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Securing email in a London borough

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In this post we share how Hillingdon Council is using the Common Technology Services (CTS) secure email guidance to change the way we secure email, and some of the lessons we learned along the way.

A bit about us

Hillingdon is the second largest London borough. Over the last few years the Council has done a major programme to refurbish and revitalise facilities for residents, so it was natural that we looked to improve our own internal infrastructure as well.

The Government Connect Secure Extranet (GCSx) is the secure private email service used by local authorities to share information with other public sector organisations. In summer 2015 we were informed that there would be changes to the GCSx and towards the end of 2015 we decided to be an early adopter of the secure email guidance from Common Technology Services (CTS).

We had several reasons for the change. We have 3,000 users with approximately 600 of them on the GCSx email. This meant that they had to use two email clients, and deal with complex rules about which email they could use for different types of work. Also, the ageing email system did not ‘fit’ with the rest of our business which we had already moved to Google Apps in June 2012. If we could get the security right then we would benefit from moving the GCSx domain to Google Apps and removing the old infrastructure. This would simplify email for all our users.

Getting from A to B

The key challenge for us was making sure that all our email gets delivered. Historically, we’ve used suppliers offering a ‘send as you’ service - this is where they would use their own email infastruture, but our domain name as part of the email address - which was useful at the time. But with the reputational Domain Name System (DNS) controls required as part of the secure email guidance, we anticipated an impact on these ‘legitimate spoofers’ and knew there was a risk that some email could be marked as spam or simply deleted.

Taking our time and paying attention to detail was the only way to approach this. With a slow increase of the Domain-based Message Authentication, Reporting & Conformance (DMARC) record and regular reviews of the DMARC reports, we kept the risks low.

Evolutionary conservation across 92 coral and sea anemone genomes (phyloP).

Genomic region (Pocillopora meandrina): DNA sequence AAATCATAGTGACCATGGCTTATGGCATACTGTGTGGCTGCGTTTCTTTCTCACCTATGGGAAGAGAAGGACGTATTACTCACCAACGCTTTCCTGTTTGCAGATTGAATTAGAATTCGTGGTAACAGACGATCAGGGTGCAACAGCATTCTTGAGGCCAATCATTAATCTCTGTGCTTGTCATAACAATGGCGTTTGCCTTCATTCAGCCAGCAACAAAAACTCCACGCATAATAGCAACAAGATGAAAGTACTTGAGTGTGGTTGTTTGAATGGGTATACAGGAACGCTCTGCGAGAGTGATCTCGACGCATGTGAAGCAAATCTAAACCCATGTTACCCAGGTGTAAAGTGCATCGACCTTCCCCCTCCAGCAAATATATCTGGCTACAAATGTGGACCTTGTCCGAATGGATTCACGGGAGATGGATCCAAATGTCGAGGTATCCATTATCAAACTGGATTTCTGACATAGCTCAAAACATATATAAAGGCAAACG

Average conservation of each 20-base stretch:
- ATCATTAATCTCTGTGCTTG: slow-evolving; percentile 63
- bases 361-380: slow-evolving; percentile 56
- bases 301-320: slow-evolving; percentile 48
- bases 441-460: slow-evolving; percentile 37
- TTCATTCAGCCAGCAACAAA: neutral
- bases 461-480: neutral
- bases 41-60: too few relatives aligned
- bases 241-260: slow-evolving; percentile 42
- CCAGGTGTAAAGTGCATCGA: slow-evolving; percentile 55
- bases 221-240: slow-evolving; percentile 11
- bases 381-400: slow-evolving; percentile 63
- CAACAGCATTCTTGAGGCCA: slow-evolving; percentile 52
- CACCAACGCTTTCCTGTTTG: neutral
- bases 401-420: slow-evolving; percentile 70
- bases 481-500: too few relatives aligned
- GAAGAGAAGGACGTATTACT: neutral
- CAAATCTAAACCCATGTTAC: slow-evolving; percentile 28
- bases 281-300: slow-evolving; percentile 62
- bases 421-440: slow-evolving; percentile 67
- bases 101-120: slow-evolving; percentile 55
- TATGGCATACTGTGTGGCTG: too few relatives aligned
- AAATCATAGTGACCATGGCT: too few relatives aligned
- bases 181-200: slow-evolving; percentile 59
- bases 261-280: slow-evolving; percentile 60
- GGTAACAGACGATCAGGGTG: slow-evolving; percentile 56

Doing it this way meant we also had time to review how we build our user’s devices. For example we rebuilt our devices with Windows 7, then tested them to ensure they met the necessary standards published by CESG. We also used this time to consider and construct our end user communications for when we’d reached the point of “good to go” to ensure everyone knew what we were doing and why we were doing it.

DMARC and the Spoofers

To get DMARC running smoothly there are some things to set up:

  • Sender Policy Framework (SPF) lets you list valid sources for your domain’s email and publish it in a DNS record. We already had this set-up but it never hurts to check it is up to date.
  • Domain Keys Identified Mail (DKIM) is used to digitally sign email and protect it from tampering in transit. Our Google Apps email service generates this for us, but we had to make sure that our email proxy and filtering supported DKIM signing as well. This meant upgrading our Clearswift service to the latest version to make sure it worked.

Finally we set up DMARC, which had to be done carefully. If we’d been too strict too early then email to residents might not have reached them. If email to residents didn't carry the correct DKIM signature they could be filtered as spam.

You can implement a DMARC ‘report only’ record at any time without affecting email flow, so with with SPF checked and DKIM ready, we set our DMARC record to p=none: